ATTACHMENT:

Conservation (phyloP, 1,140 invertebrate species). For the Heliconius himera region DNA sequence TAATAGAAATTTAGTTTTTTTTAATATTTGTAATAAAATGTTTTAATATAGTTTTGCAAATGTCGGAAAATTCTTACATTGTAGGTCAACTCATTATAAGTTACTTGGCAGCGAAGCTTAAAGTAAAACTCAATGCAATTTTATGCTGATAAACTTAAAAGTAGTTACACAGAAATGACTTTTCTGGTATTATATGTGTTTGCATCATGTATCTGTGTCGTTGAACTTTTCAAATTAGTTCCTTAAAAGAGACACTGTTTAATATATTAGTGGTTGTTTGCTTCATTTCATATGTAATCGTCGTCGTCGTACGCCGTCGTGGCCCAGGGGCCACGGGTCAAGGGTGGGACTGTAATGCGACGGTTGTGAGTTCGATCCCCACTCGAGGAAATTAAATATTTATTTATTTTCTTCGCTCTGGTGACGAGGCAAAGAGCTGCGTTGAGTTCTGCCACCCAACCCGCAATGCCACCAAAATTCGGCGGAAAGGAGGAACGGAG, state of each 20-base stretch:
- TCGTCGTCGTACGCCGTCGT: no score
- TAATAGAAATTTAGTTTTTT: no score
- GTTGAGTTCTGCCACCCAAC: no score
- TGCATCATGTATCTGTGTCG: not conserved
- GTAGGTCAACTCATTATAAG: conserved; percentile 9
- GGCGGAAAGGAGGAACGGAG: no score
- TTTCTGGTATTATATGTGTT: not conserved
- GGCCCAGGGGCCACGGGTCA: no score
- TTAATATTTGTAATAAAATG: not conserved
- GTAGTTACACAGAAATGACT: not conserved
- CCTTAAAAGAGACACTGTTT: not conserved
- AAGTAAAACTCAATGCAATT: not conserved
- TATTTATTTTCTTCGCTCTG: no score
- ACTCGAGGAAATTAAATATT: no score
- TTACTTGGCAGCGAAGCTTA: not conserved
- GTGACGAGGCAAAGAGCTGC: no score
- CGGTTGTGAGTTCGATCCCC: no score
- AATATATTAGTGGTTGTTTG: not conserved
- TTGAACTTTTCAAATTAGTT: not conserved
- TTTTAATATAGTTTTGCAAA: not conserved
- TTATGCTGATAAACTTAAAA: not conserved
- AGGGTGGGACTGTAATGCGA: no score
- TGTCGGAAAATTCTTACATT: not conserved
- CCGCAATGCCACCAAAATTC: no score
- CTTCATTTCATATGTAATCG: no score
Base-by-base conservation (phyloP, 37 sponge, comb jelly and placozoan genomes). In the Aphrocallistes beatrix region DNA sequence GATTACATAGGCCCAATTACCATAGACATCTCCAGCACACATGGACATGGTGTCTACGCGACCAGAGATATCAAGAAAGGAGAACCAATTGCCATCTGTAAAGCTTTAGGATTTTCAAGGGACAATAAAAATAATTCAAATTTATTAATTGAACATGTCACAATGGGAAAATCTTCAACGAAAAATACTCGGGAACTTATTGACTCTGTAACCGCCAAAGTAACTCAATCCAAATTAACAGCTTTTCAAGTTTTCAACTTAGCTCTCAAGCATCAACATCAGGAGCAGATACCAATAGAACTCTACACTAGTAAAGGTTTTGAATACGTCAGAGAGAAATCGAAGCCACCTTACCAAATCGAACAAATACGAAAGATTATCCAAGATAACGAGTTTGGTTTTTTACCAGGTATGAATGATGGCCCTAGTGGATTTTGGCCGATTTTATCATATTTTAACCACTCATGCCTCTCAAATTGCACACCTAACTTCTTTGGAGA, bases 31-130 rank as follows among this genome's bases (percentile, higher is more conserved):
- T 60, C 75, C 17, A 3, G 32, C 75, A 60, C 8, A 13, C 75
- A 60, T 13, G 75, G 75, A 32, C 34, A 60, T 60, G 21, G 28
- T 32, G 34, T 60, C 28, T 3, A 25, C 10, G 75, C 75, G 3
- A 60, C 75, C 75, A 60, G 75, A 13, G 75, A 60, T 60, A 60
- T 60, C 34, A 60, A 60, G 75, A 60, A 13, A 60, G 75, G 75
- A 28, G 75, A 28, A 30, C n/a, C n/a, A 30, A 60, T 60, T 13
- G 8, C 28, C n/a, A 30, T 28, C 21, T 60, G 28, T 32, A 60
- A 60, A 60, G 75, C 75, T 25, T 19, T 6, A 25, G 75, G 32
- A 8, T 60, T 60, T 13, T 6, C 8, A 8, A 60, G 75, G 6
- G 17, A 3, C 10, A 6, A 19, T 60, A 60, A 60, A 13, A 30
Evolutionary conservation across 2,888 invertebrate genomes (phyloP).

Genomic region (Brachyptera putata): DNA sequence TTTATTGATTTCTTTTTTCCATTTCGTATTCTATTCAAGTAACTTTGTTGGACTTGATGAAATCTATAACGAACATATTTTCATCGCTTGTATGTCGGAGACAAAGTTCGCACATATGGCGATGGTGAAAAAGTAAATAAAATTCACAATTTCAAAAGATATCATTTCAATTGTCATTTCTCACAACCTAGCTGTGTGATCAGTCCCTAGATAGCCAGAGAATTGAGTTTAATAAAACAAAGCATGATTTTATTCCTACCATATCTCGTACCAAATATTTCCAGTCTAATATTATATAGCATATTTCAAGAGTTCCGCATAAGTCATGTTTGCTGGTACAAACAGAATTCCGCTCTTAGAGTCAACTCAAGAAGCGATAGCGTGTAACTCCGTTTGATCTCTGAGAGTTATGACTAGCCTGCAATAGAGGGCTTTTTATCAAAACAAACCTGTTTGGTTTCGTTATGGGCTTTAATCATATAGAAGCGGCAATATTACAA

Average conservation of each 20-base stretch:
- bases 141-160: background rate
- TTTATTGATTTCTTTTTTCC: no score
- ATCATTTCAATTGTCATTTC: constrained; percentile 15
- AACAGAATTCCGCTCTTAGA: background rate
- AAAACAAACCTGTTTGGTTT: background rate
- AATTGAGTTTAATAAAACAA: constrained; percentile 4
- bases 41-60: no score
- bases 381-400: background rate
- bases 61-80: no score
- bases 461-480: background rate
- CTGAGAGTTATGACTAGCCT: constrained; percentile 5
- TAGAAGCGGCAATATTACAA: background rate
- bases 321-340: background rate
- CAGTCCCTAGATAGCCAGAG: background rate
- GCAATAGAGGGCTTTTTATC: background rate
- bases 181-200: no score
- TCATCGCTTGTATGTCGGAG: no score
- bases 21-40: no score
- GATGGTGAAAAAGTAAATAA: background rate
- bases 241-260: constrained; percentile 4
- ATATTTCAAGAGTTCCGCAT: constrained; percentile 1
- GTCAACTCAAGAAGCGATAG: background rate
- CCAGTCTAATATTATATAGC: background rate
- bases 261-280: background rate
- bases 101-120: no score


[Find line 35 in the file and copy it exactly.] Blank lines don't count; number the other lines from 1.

- A 60, A 60, G 75, C 75, T 25, T 19, T 6, A 25, G 75, G 32